Q&A: Neuropsychiatrist Jon Lieff on President Obama’s New Brain Initiative
This week, President Obama announced that $100 million will be invested in a new research initiative called Brain Research through Advancing Innovative Neurotechnologies (BRAIN). BRAIN’s lofty goals include mapping the brain’s neurons and the connections between them and gaining better understanding of brain signaling, as well as working toward treatments for and better information about neurological disorders like Alzheimer’s, autism, and Parkinson’s. We asked Dr. Jon Lieff, who supervises psychiatry at New England Baptist Hospital and is a practitioner at several Boston neurology centers, what this research grant means for brain research—and your future.
What are current challenges facing the brain research community?
Currently imaging devices operate in the realm of seconds and brain events operate in milliseconds. MRI doesn’t measure neurons, but blood flow. In the human brain there is no way to measure individual neurons, or even small circuits.
Also, neuronal connections change each day, so even if a brain map would be possible it would be different in each person and each day. But, even more difficult is the fact that each neuron has very complex, not understood, mechanisms to determine information that is passed along to other neurons. Transmission of information occurs in many different patterns, rhythms, and rates. Further, there are at least forty different kinds of neurons and probably many more.
Another big complication is that neurons, circuits, and brain regions also use many types of synchronous brain waves to send information in addition to the hard wired synapses.
How will this grant money help address those challenges?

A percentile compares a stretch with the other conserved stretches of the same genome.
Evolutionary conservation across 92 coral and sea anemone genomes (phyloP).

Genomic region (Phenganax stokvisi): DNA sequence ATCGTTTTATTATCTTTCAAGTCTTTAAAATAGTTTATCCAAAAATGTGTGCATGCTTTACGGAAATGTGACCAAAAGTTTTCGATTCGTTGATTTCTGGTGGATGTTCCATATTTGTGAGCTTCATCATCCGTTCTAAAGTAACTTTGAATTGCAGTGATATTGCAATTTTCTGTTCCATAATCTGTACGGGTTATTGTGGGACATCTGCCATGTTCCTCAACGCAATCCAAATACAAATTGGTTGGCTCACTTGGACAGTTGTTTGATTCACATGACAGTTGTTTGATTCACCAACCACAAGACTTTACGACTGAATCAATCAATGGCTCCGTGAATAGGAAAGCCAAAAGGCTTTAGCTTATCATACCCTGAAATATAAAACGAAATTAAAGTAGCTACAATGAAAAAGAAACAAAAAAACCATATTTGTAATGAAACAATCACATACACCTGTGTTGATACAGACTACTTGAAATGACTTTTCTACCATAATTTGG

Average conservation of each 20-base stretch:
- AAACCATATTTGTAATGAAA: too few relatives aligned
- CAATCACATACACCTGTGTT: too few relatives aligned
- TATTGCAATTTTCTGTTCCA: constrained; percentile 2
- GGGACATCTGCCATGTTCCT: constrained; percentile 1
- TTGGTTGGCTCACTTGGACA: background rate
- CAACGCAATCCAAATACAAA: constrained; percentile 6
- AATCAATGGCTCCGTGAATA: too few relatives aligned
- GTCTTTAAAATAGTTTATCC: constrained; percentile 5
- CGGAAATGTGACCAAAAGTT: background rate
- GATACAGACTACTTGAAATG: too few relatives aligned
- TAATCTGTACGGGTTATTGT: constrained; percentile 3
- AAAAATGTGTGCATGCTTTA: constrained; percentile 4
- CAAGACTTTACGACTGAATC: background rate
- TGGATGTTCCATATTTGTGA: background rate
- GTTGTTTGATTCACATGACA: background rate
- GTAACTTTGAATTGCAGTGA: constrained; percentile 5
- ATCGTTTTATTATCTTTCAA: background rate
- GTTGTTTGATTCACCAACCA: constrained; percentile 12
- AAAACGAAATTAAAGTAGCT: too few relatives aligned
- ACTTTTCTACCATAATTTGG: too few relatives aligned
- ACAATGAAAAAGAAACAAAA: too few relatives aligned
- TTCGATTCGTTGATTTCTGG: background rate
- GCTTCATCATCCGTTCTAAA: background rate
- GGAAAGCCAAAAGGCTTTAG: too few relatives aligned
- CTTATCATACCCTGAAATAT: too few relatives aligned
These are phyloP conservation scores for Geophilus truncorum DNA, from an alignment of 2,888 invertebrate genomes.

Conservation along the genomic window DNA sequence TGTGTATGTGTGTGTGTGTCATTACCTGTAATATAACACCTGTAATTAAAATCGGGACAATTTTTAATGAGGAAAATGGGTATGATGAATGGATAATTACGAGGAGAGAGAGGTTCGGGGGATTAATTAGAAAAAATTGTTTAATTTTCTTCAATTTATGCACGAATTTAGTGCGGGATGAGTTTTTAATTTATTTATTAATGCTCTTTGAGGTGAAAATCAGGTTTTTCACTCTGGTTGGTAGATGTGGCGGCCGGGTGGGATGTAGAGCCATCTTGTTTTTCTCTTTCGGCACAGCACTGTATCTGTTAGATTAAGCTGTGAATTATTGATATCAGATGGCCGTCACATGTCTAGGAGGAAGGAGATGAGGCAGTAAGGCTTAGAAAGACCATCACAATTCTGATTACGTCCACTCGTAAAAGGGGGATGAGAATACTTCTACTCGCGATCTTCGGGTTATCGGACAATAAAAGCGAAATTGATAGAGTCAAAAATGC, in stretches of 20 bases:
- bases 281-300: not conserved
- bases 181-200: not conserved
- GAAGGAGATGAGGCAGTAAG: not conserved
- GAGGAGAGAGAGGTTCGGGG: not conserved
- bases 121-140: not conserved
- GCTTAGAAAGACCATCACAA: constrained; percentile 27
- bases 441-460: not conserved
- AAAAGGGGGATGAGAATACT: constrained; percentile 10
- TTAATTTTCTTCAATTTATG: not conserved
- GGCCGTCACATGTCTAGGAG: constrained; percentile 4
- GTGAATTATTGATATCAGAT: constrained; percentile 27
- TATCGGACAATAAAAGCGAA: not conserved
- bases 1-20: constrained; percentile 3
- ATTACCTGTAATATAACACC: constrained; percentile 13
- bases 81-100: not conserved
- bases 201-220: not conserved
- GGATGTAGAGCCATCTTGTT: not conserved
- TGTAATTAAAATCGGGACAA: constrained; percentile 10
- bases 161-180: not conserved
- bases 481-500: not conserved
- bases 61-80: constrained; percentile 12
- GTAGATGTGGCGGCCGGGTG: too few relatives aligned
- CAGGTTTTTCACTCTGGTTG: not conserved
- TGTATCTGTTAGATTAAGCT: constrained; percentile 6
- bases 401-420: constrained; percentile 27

It will help address the need for new and better devices to see what is going on at the single cell level. Right now, it is impossible to observe individual neurons in the human brain.
How will the money help research for common diseases like Alzheimer’s and autism?
This money may help these diseases in many years when these new, unknown devices are built and applied to these problems. In the meantime, which could be many years, molecular biology and genetics are the fields most likely to discover causes, or new treatments for these diseases. Right now we do not understand the causes, but a lot of good research is being accomplished.
What, in your opinion, is the most important thing currently going on in brain research?
There is no one thing. There is a wide variety of research into neuronal connections, brain wave signaling, molecular biology of the neuron and glia cells at all levels. All of it is important since we really don’t yet understand even how to approach the problems. The Genome Project [a 13-year-long project with the goal of identifying and sequencing all the genes in human DNA] was much simpler because it was clear what to do. It just took many people many years to do it. In the brain it is not known what to do, and many different kinds of research have to be done just to figure out where to start. I think developing new tools is essential and a good starting place.
What can the American public expect to come of this grant?
The problem with the Genome Project was the unrealistic expectations of the public. While the information that was gained is critical, more than a decade later there are few direct results in terms of curing diseases. First the vast DNA regulatory network has to be worked out.
The biggest problem with the brain project is going to be expectations of immediate applications. Applications will take many years.